Math & Science. Why? The numbers, formulas, equations, properties of elements, etc. were right in front of me to SEE and work with.
English (specifically poetry & interpretive readings) and Foreign Languages (once it got past word memorization and moved to speaking & responding). In addition to not understanding what was said, I interpreted words too literally sometimes to understand it in context (words with multiple meanings messed me up). Idiomatic expressions drove me nuts too (an expression whose meanings cannot be inferred from the meanings of the words that make it up).
An example from high school: when a teacher read a poem or paragraph from a novel and asked what the author was trying to say (or even better: "what does it mean to you"), I would have absolutely, positively no idea whatsoever. Even if I understood all of the words correctly, giving meaning to it was an enormous challenge, especially in real-time. I need more than 10 seconds to process it and answer the question on the spot. More like 5-10 minutes, if I'm lucky.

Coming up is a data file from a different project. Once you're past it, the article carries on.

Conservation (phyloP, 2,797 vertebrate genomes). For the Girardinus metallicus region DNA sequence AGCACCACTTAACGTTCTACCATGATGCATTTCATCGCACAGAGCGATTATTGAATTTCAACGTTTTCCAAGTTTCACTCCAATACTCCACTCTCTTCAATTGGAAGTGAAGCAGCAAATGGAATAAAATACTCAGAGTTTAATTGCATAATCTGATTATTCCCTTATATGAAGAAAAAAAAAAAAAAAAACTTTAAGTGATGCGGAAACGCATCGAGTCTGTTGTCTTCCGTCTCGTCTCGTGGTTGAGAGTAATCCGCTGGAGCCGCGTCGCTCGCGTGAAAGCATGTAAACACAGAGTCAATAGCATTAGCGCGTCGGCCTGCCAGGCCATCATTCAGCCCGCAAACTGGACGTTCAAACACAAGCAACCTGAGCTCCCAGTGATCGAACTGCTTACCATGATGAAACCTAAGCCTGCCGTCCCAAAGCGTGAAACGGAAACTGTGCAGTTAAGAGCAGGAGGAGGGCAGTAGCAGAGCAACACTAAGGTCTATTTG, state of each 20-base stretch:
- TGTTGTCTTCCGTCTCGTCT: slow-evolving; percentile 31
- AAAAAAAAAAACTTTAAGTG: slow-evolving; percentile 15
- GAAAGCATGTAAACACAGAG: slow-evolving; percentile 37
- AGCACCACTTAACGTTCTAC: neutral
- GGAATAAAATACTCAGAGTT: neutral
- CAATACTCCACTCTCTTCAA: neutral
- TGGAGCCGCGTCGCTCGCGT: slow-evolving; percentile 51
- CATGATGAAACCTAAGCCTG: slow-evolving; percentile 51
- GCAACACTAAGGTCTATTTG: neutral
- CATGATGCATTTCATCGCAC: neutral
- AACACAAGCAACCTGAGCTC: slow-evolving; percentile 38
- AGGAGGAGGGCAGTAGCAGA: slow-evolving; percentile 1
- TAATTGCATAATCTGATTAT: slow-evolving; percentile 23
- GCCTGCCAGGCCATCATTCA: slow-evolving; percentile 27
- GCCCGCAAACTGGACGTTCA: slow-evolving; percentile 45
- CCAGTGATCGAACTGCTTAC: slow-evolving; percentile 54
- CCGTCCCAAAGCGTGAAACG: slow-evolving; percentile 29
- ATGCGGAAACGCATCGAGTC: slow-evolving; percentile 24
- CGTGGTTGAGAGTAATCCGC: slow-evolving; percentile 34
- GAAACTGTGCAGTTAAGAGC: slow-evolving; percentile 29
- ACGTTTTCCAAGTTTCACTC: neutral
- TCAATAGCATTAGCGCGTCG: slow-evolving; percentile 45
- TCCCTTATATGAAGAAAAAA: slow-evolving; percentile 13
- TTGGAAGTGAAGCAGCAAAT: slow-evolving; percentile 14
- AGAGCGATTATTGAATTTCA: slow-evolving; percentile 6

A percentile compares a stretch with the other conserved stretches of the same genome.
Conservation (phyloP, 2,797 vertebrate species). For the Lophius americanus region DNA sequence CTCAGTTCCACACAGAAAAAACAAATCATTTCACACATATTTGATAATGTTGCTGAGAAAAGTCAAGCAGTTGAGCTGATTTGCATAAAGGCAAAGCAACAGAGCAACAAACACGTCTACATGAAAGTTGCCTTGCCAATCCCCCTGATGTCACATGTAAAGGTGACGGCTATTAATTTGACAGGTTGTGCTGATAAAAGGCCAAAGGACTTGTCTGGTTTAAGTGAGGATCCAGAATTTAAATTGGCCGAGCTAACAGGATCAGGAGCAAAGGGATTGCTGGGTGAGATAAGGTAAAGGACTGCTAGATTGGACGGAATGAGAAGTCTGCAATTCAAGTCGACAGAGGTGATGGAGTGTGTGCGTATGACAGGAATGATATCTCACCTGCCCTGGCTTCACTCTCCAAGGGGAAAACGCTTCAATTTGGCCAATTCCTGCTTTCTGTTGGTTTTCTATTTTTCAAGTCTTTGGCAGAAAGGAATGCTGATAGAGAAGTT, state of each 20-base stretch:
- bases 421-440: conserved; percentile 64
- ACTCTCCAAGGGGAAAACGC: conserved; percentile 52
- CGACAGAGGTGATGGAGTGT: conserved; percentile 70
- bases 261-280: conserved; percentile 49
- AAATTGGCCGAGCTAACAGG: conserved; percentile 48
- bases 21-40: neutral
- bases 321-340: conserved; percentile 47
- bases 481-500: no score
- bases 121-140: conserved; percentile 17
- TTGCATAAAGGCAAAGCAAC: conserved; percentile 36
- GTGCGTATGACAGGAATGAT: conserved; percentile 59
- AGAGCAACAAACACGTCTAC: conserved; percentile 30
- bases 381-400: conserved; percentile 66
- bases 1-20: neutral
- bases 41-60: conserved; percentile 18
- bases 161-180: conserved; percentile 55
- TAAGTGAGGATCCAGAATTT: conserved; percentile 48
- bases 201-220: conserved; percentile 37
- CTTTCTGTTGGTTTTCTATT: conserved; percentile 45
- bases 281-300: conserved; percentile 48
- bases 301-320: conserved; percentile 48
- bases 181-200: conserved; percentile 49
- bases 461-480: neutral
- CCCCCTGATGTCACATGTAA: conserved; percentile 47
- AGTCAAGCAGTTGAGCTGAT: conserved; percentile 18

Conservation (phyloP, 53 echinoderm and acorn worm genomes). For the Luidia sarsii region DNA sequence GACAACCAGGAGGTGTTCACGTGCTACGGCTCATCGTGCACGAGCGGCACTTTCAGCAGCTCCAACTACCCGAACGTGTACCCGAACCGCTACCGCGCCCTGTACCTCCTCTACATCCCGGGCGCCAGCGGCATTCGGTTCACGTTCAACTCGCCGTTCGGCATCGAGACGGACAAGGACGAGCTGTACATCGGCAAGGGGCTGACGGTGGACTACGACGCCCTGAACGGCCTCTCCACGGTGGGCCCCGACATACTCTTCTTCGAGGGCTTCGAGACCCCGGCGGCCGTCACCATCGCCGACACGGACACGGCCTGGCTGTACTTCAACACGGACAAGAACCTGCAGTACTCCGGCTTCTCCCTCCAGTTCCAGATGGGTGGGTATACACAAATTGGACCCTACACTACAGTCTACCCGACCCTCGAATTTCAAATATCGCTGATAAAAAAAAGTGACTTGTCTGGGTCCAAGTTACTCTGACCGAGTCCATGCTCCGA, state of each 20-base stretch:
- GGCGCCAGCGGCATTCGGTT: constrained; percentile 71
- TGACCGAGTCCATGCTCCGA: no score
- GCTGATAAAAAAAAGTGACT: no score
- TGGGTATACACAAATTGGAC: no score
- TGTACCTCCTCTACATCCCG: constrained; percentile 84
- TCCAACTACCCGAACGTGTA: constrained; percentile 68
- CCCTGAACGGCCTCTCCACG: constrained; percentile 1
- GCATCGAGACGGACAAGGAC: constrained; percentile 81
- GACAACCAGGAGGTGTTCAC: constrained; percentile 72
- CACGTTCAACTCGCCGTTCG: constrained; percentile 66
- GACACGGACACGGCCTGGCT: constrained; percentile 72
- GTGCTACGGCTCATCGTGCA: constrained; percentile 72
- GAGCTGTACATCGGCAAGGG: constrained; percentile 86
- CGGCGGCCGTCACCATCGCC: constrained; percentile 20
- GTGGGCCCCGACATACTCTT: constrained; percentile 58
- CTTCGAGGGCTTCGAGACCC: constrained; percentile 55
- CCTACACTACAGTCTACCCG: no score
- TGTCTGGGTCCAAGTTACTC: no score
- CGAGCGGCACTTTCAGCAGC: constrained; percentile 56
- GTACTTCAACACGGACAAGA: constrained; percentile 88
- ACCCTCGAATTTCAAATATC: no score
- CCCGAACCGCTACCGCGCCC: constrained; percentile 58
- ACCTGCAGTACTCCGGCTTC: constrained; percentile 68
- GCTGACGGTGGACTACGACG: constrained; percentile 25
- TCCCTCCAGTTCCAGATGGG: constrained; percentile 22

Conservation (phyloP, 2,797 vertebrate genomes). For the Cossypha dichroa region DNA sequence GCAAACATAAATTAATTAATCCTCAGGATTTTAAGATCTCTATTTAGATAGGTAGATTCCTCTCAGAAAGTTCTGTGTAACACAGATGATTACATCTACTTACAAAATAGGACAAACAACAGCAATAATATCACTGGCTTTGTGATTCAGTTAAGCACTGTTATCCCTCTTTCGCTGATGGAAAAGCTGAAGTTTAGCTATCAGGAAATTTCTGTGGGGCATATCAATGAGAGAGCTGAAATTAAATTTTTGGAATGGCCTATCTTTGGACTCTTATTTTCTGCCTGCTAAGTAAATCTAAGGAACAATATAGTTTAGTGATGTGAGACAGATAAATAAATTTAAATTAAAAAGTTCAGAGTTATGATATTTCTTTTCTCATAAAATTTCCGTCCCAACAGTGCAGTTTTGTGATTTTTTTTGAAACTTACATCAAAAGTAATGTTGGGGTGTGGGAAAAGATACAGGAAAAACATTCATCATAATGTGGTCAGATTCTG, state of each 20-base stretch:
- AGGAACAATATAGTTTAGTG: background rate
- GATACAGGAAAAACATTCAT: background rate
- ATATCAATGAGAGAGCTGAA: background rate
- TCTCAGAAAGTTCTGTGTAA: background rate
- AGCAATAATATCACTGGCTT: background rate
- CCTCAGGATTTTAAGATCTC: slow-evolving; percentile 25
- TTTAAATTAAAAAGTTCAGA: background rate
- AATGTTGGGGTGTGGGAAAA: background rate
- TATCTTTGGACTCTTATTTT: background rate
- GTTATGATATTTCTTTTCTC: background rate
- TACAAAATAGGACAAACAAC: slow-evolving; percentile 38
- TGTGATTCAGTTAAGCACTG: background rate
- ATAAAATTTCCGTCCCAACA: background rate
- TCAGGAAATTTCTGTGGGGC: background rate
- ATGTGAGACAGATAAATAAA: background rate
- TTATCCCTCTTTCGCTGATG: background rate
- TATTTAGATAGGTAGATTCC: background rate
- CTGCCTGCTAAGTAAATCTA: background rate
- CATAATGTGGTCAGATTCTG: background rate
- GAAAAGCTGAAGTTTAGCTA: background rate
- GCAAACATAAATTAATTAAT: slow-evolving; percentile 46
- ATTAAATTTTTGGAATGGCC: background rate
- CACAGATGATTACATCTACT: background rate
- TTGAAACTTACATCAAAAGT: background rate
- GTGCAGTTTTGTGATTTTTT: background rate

As for foreign languages, when I had to converse with the teacher in either Spanish (high-school) or Japanese (college), I had enormous trouble understanding exactly what was said to me. Certain words sounded too similar to other words and some words had more than one meaning. Obviously, processing all that and conversing in real-time was very problematic (if not downright impossible).
One side note: I liked teachers who wrote everything down on the blackboard and had written handouts (or referred to page in a textbook I could reference). It made my life so much easier especially since there was no internet back in those days. On the other hand, those teachers who simply spoke and expected students to take notes were, obviously, the harder subjects to pick up.
Despite Auditory Processing Disorder here were my average grades:
My grades in high-school ranged from A's to B-.
My grades in College (University of Rochester) also ranged from A's to B-.